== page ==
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Car reviews - Mazda - MX-5 - RF Limited Edition

Our Opinion

We like
Tough-looking Kuroi bodykit, tight handling, slick manual gearbox, rev-happy four-cylinder engine, surprising fuel efficiency
Room for improvement
Questionable price premium, no powertrain tweak, harsh urban ride, lacks parking sensors and reversing camera, limited storage

Mazda’s MX-5 RF is already sportscar perfection, is the Limited Edition even better?


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25 Jun 2018



LIMITED-edition variants are like opinions, every car-maker has got one. Australia’s second best-selling brand, Mazda, did not want to be left out of this conversation, of course, so it’s ushered in the MX-5 RF Limited Edition – aptly named, we know.


The MX-5 RF pedigree is well known. It is one of the best sportscars money can buy, regardless of price point. Naturally, Mazda wants to capitalise on this and increase its models’ dynamic edge. To do this, a bodykit, sports seats and an upgraded suspension have been included in the package.


Restricted to 110 examples, the Limited Edition is sure to be a collector’s item, but is it any good? The MX-5 RF is already brilliant in its own right, so has Mazda managed to elevate it to another level? We put it to test to find out.


Price and equipment


Priced from $55,790 driveaway, the MX-5 RF Limited Edition commands a hefty $7406 premium over the manual GT grade upon which it is based.

However, buyers are compensated with black 17-inch BBS alloy wheels wrapped in 205/45 tyres, front Brembo brakes with red four-piston callipers, a Kuroi bodykit, a front strut cross brace bar, Bilstein shock absorbers, Recaro sports seats trimmed in Alcantara and leather, and a custom-made Seiko Mazda wrist watch.


Standard equipment also found in the regular RF includes adaptive LED headlights with dusk-sensing functionality, LED daytime running lights, LED tail-lights, power-adjustable side mirrors with heating functionality, rain-sensing windshield wipers and a limited-slip differential.

Our test car was finished in Ceramic metallic paintwork, which is a no-cost option.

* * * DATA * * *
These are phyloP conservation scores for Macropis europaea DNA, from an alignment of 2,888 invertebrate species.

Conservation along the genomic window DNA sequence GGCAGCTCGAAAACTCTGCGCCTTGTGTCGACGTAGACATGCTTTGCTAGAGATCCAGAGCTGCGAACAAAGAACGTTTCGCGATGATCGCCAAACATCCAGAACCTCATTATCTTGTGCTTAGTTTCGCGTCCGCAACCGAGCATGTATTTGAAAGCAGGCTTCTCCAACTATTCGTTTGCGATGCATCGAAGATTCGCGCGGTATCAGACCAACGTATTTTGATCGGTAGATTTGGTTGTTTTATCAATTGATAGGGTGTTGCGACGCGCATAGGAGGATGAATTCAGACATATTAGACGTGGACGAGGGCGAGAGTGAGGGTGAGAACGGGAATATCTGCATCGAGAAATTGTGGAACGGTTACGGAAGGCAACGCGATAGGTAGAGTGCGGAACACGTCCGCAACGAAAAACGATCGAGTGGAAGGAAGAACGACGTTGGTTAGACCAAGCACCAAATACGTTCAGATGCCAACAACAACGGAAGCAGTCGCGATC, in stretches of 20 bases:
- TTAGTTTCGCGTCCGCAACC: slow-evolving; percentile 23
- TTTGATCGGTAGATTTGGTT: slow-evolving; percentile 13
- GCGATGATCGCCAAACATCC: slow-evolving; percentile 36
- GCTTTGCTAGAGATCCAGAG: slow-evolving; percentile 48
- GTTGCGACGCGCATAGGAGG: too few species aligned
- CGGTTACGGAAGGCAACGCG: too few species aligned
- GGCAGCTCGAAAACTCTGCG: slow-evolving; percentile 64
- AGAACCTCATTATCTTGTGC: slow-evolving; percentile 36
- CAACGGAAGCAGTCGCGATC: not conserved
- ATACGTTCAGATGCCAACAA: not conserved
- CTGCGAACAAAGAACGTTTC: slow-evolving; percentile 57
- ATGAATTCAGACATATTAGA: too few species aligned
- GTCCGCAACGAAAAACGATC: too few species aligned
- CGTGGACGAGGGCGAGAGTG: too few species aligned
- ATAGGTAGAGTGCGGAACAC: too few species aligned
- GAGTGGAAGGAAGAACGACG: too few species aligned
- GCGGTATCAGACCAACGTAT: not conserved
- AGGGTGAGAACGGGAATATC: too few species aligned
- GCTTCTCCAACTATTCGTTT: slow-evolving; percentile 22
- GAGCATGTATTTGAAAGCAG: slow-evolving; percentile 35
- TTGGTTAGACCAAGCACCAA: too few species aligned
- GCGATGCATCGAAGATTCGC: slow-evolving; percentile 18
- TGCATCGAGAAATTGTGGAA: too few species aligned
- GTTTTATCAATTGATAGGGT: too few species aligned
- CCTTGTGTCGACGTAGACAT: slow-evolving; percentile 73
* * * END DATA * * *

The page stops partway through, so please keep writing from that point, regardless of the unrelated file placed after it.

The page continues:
Inside, single-zone climate control, an auto-dimming rearview mirror, a leather steering wheel, gear knob and handbrake, keyless entry and start, a 203W nine-speaker Bose sound system, Bluetooth and USB connectivity, a 7.0-inch MZD Connect touchscreen infotainment system, digital radio, satellite navigation, and a 4.6-inch multi-function display feature.




Measuring in at 3915mm long, 1735mm wide and 1235mm tall with a 2310mm wheelbase, the MX-5 RF Limited Edition is especially compact.

Being a two-seat hardtop roadster, it is a tight, low affair, meaning ingress and egress can be difficult for certain groups of people. However, once you do find yourself in the RF’s cabin, you’re presented with a scaled-back, simple cockpit that aims to please purists the world over.


While the steering column features height adjustment, it lacks reach adjustment, which can hinder the otherwise-excellent driving position.

With the driver sitting so low to the ground, the MX-5’s perfect sportscar proportions are brilliantly complimented. This helps to establish the connection between the driver, vehicle and road. In this regard, the RF is beautifully setup to offer an engaging drive. This is even truer in the Limited Edition thanks to its superb Recaro sports seats, but they can prove to be too narrow for some drivers.


Just make sure you don’t bring too many bottles or coffee cups with you, because your options will be limited. While the MX-5 has two cupholders behind the central storage bin, they are flimsy and don’t lend themselves to any sense of confidence – so much so that they feel like an afterthought. Hot cups of coffee beware.

There’s no glovebox or door pockets, either, so storage options are limited to the small 127-litre boot and cubby hole between the seats – but you never buy an RF to be practical, do you?


Its electronically operated folding hard-top can be stowed in just 13 seconds while moving up to 10km/h – it’s a seamless part of the MX-5 experience, although it would be nice to see it operational at higher speeds.

Topless wind noise is typically disruptive at highway speeds, but the wind deflector and side windows do their best to suppress it as much as possible. Shorter passengers are likely to enjoy a more pleasant experience, however.


Engine and transmission


The MX-5 RF Limited Edition is motivated by a 2.0-litre naturally aspirated four-cylinder petrol engine that produces 118kW of power at 6000rpm and 200Nm of torque at 4600rpm. While these outputs don’t appear sportscar-like on paper, performance is actually quite spirited in the real world.


Critically, drive is exclusively sent to the rear wheels via a six-speed manual gearbox. This classic combination lends itself to extracting the powertrain’s best. The RF begs to be driven hard, and if you comply, you will be rewarded in spades. It even sounds good, too.